Two of the works featured here are fairly well known, JS Bach's concerto in C and Wilhelm Friedeman's Concerto in F. Both are concertos without orchestral accompaniment, so-called because of the scale and scope of the works. Both are over 20 minutes long, and both instruments are fully integrated into the texture of the work. Neither keyboard is subordinate to the other for any great length of time, and both equally share virtuoso material.
JS Bach's is, contrapuntally, the more substantial of the two, and more energetically charged throughout. WF Bach's work is more laid back in the first two movements (Allegro Moderato and Andante) but the closing movement (Presto) pits both keyboards against each other, passing rapid-fire motives back and forth interupted by occasional unison passages that give real dramatic weight to those phrases-- there is no unison writing in the first and second movements, so the opening unison of the third movment really stands out and grabs our attention.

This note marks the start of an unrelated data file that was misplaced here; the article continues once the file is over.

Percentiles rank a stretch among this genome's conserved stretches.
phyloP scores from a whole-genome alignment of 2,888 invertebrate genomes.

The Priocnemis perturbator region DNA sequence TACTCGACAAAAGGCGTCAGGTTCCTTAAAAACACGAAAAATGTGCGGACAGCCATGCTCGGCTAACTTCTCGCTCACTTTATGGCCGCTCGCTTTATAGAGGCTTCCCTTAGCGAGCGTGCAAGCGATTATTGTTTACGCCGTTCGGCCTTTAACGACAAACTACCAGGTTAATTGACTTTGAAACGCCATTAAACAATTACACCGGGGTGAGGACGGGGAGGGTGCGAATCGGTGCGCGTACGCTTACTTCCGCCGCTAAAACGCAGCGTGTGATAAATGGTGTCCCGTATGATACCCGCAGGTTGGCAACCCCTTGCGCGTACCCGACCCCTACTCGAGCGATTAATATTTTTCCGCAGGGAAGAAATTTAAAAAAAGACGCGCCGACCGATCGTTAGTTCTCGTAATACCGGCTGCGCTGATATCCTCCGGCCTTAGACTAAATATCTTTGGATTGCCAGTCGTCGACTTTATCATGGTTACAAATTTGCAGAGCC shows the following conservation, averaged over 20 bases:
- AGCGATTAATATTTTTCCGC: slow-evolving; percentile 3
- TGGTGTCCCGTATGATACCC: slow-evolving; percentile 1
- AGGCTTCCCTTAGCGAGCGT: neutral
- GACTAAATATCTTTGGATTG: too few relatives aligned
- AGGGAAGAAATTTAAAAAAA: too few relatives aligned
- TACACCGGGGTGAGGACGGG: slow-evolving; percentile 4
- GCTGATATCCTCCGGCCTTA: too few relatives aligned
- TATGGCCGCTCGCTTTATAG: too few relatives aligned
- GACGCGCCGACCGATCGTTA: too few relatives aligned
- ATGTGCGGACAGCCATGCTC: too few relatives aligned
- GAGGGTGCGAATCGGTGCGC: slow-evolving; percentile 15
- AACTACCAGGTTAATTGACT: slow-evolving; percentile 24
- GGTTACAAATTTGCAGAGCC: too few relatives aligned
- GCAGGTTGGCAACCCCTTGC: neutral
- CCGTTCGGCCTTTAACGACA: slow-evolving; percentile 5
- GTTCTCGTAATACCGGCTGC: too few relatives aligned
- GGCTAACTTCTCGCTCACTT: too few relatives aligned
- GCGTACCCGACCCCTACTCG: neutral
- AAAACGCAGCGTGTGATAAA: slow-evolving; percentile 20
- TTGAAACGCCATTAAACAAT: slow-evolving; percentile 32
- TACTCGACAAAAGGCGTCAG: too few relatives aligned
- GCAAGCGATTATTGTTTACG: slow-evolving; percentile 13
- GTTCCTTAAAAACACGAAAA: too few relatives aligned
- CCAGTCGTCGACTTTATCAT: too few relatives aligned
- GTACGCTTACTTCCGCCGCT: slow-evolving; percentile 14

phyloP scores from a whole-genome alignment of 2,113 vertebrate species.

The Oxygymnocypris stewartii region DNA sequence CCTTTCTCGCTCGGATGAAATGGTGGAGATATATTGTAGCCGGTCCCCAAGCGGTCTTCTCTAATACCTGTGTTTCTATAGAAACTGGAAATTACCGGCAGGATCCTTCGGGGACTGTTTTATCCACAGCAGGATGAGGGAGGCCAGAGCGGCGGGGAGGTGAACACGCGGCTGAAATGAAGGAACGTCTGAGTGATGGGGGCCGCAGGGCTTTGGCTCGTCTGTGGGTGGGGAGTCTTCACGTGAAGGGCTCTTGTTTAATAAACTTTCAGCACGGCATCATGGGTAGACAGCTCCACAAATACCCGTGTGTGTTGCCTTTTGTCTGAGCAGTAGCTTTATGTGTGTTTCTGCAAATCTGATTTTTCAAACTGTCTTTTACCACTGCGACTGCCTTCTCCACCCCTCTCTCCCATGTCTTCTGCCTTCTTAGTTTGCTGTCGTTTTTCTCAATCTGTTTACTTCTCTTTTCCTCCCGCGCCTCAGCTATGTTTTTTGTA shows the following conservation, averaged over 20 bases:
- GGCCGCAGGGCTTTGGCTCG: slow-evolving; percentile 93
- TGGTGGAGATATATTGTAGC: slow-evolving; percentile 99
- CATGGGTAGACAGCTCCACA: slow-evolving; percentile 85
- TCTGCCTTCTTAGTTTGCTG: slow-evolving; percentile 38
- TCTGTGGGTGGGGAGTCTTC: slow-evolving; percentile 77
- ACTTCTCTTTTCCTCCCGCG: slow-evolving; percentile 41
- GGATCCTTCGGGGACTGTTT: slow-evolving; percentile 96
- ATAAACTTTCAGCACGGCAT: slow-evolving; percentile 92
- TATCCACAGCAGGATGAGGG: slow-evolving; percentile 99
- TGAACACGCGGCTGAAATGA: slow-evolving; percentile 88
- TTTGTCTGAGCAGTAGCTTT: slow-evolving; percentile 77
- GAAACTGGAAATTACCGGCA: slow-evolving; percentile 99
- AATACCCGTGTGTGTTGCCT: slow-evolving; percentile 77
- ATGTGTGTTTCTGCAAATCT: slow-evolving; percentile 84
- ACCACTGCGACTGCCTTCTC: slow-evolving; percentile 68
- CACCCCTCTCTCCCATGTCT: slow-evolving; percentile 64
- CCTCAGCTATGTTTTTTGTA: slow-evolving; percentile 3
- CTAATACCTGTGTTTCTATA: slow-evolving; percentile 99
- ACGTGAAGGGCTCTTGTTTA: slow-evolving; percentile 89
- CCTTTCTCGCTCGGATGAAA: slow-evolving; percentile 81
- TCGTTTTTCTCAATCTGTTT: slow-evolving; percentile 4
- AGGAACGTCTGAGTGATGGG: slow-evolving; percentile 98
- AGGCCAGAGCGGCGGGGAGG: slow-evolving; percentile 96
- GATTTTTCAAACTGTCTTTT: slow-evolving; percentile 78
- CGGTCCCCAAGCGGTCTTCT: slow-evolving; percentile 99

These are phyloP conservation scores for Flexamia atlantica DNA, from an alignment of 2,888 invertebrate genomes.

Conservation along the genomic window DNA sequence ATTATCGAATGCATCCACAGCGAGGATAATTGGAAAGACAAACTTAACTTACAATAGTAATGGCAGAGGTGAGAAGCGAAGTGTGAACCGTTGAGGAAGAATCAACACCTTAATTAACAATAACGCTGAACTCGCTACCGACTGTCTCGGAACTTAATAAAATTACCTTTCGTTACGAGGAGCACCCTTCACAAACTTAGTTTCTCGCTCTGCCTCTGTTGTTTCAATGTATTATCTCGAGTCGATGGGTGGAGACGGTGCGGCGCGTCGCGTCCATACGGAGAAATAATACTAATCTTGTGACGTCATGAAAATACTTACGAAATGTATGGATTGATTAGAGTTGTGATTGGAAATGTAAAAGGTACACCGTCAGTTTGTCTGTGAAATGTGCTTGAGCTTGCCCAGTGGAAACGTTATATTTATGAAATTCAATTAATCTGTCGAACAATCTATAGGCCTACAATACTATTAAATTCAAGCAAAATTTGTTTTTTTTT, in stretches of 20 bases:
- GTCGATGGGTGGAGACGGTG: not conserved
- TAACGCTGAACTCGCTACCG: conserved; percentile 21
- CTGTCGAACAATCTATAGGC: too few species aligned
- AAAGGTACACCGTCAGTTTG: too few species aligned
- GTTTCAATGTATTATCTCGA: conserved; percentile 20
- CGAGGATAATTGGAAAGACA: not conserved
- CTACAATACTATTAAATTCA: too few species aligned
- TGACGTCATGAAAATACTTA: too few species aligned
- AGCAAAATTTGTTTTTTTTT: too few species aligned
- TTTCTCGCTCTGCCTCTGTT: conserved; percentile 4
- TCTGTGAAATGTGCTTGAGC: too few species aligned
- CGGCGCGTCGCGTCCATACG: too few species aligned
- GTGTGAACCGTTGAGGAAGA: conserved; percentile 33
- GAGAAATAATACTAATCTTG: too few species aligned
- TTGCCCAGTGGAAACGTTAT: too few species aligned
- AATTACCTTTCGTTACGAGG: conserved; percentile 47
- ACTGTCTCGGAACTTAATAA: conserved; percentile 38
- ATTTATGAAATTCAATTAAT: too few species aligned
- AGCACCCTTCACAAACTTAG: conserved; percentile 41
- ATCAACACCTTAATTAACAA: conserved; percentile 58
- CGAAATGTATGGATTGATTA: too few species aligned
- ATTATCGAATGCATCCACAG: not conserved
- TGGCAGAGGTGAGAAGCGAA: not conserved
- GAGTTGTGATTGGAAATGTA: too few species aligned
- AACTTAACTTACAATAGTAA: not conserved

The Krebs and Mattheson pieces are also interesting, especially the Mattheson Suite in G. Krebs' work is the most lightweight of the set, but still welcome.
The playing is very fine, and the ensemble very tight and well controlled. Tempo choice however, seem almost frantic in a couple of instances-- namely the two Bach works. The first movement of JS Bach's C-major Concerto seems nearly directionless, with no arc or shape, simply because of the overly brisk tempo chosen-- the energetic writing simply presented as streams of 16th notes wandering at will. The second movment, Addagio ovvero Largo, has real beauty however, and the closing fugue is energetic without being frantic.
To many people, the harpsichord is an instrument used to accompany singers or other instruments, and not a solo instrument, much less one to be doubled up (or tripled or quadrupled, as in the case of JS Bach's Concerto in a minor for four harpsichords), and this recording is a fine way to hear this rarely-heard music.